It's a pity that the 'hack' only took place in London - there's a lot of people and ideas out here in the regions. Here's a few from the South West...
    * One-click access to Good Practice and Ashridge - there are links to CSL e-learning courses on our intrnaet but not to the other resources as they need separate sign in.
    * Hosting all our in-house 'technical' e-learning on the CSL platform - it would look more joined up and think of all the money the Civil Service could save if we weren't buying our own learning systems to support our in-house learning.
    * Social learning - look at how MOOCs are doing this and bring some of this into CSL products. I don't want to 'rate' or 'like' an e-learning course, but I'd love to be able to chat with others who are using it or have just finished. Or perhaps an on-line faciltiator who I can discuss particular points.
    * And echoing one of the comments above: bring on the audio! I know some departments don't allow this (how un-digital that sounds), but we do here and the use of You Tube, TED and our own e-learning shows it is really important to help engagement.

    • Replies to Geof Sheppard>

      Comment by John Fitzpatrick posted on

      Geof thanks for contributing here some great points - there's a theme in the Alpha that we're exploring ways we can bring relevant learning to users. This would bring technical, departmental and CSL items together in a coherent plan and learning log. It's very early days but we're encouraged by your comments and similar we've had from other users.

      I've commented on media restrictions etc and we want to unblock these to support modern methods.

      Here's a link to our commercial MOOC - it's been a hit and more of that to follow!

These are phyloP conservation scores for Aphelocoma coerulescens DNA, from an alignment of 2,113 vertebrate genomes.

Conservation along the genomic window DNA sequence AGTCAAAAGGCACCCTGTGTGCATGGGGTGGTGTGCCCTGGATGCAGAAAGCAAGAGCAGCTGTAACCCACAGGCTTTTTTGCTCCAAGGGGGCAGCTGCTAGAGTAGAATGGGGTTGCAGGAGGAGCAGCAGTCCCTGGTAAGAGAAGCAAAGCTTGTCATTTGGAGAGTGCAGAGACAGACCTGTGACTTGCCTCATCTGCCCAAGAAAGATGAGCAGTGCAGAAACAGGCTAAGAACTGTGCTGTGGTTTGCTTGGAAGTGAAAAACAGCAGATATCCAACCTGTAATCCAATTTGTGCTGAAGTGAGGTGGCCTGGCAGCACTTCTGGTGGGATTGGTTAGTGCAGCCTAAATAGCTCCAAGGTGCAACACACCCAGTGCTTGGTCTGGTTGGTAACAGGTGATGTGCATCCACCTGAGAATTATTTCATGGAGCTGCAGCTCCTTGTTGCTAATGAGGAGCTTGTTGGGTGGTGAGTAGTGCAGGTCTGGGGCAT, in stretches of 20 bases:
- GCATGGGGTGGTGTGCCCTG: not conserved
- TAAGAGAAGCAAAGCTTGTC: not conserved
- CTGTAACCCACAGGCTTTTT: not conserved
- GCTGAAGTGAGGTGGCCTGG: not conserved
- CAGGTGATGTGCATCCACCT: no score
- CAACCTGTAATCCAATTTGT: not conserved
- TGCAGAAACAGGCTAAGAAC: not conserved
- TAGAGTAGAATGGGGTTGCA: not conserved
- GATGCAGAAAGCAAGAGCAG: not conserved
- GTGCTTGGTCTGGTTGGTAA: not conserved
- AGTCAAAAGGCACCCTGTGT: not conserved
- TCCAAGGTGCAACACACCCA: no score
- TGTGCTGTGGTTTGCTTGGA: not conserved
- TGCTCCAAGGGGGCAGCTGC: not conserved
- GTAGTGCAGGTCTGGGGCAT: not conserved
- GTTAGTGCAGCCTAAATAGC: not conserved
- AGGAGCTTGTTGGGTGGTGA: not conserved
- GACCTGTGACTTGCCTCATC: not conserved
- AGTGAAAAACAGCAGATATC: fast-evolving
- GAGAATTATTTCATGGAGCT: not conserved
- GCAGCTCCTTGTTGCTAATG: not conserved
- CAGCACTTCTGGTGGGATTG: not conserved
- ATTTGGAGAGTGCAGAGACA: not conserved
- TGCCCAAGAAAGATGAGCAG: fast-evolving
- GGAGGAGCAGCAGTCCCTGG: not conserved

https://civilservice.blog.gov.uk/2015/05/13/how-a-mooc-is-helping-to-build-commercial-capability-in-the-civil-service/

  13. Comment by Charlie Barnes posted on

    Well done. I see no reason for negativity about this. You've 'started at the start' by looking at users and what they need and how they learn, including via which channel. Far better than the old 'e-learning is cheap, we'll do e-learning' sole driver (e-learning interviewer skills, anyone?). We all recognise the difficulties of a perhaps over sensitive electronic media policy but your work will highlight areas inconsistent with meeting the needs of learners. So there's much to praise in your work. A robust discovery should be welcomed - it certainly is here.

    • Replies to Charlie Barnes>

      Comment by John Fitzpatrick posted on

      Thank you Charlie it's a tricky thing to articulate to so many people with varying levels of knowledge. User centred design is a fabulous thing - done well. I expect many things will be imperfect at first but good user testing and feedback will help us continually improve and iterate the service.